As COP21 begins, people around the world already realise the devastating impacts of climate change. Instead of acting for ‘the future’, we need to reimagine a better here and now.
Pre-schoolers at Clare Ellis Brown Pre-Primary in Durban, South Africa hosted a sustainability-themed concert for family and friends on Saturday 28 November. In the midst of the city, they boast a recycling project, a permaculture garden, a worm farm, and also house a chicken and two rabbits – helping to connect the children with nature and building a sense of appreciation and wonder at the natural world. At their performance, the children also handed out fliers for the city’s Climate March, one of thousands which took place around the world this weekend before the twenty-first annual session of the Conference of the Parties (COP21) begins in Paris on Monday 30 November. They sang Glenn Lehmann’s ‘I Am The Earth’, which ends:
We share the future
Stand side by side
One Earth, one people
We’ll turn the tide
And in the future
They’ll say with pride
One Earth, one people
We turned the tide
Side by side
These children are too young to remember it, but four years ago their city, Durban, hosted COP17 which, at the time, was the second-largest meeting of its kind. The UN Framework Convention on Climate Change (UNFCC) hailed it as ‘a breakthrough’ because the conference operationalised the Cancun Agreements reached the previous year: to reduce carbon emissions, help developing countries deal with climate change, and keep the average global temperature rise below two degrees Celsius. Maite Nkoana-Mashabane, President of COP17, said in her closing statement, “what we have achieved in Durban will play a central role in saving tomorrow, today.”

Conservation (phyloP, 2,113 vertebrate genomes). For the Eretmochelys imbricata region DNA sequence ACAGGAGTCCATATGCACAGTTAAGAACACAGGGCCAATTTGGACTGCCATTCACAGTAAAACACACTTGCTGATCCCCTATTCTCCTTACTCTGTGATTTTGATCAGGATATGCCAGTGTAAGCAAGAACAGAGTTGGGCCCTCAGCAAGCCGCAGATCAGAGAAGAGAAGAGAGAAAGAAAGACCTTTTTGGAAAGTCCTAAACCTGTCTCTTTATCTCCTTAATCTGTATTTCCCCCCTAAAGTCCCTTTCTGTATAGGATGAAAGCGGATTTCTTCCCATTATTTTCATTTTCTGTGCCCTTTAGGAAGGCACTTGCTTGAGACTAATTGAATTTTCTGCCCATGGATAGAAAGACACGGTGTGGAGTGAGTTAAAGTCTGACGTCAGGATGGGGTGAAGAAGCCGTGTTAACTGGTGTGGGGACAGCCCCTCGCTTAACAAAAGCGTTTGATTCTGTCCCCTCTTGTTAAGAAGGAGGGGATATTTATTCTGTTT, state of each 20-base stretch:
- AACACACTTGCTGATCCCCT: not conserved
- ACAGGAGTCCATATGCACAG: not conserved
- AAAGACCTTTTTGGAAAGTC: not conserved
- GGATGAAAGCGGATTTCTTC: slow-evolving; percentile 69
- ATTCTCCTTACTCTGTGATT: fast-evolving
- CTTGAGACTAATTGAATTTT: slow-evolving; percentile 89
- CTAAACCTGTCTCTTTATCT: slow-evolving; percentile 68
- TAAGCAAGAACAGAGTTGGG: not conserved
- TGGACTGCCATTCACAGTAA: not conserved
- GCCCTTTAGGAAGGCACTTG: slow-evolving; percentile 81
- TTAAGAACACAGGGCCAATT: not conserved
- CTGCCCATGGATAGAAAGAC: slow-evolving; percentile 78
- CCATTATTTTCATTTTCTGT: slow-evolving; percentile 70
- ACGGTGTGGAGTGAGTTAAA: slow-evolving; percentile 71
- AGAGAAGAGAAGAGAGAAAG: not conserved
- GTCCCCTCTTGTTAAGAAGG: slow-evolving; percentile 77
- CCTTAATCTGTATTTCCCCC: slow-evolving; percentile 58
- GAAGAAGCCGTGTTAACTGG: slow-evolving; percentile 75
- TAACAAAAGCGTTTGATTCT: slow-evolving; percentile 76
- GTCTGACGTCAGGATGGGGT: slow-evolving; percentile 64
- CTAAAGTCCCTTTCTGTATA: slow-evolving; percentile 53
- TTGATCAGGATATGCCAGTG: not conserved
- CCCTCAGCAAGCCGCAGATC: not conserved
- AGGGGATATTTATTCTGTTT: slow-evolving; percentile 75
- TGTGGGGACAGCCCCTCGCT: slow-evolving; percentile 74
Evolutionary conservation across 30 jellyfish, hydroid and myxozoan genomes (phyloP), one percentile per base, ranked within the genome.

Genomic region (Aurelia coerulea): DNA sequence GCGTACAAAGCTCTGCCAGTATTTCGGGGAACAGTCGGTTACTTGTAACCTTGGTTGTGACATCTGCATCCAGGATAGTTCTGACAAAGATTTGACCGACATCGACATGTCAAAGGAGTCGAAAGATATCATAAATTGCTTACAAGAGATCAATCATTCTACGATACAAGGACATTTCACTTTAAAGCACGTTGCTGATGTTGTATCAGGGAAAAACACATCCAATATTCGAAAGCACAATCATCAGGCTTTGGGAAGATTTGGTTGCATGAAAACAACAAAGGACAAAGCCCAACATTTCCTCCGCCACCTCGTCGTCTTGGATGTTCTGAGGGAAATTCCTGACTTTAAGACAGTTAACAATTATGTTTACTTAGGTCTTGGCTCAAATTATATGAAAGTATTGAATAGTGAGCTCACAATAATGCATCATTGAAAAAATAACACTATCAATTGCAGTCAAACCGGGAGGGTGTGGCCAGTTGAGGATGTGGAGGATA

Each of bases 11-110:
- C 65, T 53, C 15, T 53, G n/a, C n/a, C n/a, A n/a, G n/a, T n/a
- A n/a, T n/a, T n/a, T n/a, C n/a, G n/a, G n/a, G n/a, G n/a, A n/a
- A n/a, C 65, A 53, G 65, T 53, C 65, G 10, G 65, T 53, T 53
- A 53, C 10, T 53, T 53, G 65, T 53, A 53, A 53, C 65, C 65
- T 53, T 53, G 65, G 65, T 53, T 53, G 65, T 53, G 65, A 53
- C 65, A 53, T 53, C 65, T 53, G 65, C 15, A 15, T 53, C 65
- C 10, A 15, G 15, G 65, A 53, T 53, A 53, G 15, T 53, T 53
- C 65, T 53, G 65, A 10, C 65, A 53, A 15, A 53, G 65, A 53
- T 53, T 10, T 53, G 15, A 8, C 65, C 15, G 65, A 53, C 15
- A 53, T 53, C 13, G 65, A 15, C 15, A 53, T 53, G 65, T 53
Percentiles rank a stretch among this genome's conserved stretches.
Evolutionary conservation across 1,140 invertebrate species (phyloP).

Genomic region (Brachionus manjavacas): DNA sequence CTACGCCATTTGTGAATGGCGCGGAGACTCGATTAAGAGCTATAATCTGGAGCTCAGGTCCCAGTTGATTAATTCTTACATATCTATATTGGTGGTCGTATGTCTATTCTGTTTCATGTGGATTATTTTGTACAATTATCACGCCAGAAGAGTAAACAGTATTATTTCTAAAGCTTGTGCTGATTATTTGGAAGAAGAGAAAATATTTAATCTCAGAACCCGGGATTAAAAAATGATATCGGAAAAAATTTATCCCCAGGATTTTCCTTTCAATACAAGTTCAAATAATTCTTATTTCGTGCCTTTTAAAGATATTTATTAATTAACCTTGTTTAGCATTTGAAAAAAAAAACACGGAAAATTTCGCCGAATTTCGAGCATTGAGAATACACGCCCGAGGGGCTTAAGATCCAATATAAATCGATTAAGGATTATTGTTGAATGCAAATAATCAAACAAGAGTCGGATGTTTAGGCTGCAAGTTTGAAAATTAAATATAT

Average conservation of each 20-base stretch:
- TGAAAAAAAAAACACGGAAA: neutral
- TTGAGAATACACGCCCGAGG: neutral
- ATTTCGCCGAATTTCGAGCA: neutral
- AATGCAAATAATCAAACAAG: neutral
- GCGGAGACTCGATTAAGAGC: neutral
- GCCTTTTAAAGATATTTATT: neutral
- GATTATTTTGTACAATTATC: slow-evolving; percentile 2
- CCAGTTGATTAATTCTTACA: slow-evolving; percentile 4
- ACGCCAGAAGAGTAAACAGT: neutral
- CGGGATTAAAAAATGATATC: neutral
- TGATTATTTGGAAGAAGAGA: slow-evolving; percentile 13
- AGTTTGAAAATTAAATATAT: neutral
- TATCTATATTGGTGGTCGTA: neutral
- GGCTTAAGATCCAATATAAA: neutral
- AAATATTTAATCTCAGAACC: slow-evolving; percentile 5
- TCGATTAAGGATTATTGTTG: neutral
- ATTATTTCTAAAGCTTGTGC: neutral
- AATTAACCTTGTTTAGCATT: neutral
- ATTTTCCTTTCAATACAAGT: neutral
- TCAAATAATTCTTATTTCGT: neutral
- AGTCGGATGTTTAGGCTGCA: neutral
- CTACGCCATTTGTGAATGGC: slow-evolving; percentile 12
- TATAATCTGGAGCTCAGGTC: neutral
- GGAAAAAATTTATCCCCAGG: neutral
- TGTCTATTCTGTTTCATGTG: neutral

Climate change march. Photo flickr: Attlla Babo
When I think back to my own childhood, a generation ago, I remember a lot of talk about the future being in our hands. Our class would plant a tree for Arbor Day at the beginning of each September, and we would learn about recycling. Especially in the summertime, we were made aware of the hole in the ozone over the Antarctic, which threatened to stretch over the tip of South Africa as it became alarmingly large in the mid-late 1990s. It was caused by the release of chlorofluorocarbons (CFCs) found in aerosols and refrigerators, and it affected our regional weather. (Ozone depletion is different from climate change, which is caused by greenhouse gas emission, but is similarly man-made and has disproportionally affected the southern hemisphere.) We stopped using aerosols and slapped on more sunscreen. We were safeguarding our generation, ‘the future’.
The concept of acting to save ‘the future’ – or, as a substitute, ‘our children’ – tends to pervade rhetoric around important decisions. It can be a powerful way of giving significant choices due gravitas, but it can also distract us from the reality of these choices. Because, of course, ‘the future’ never arrives. I feel sad when I think about another generation of children having to think on the same terms mine did: continuing climate change, with successive governments failing to achieve effective action, and increasing instability.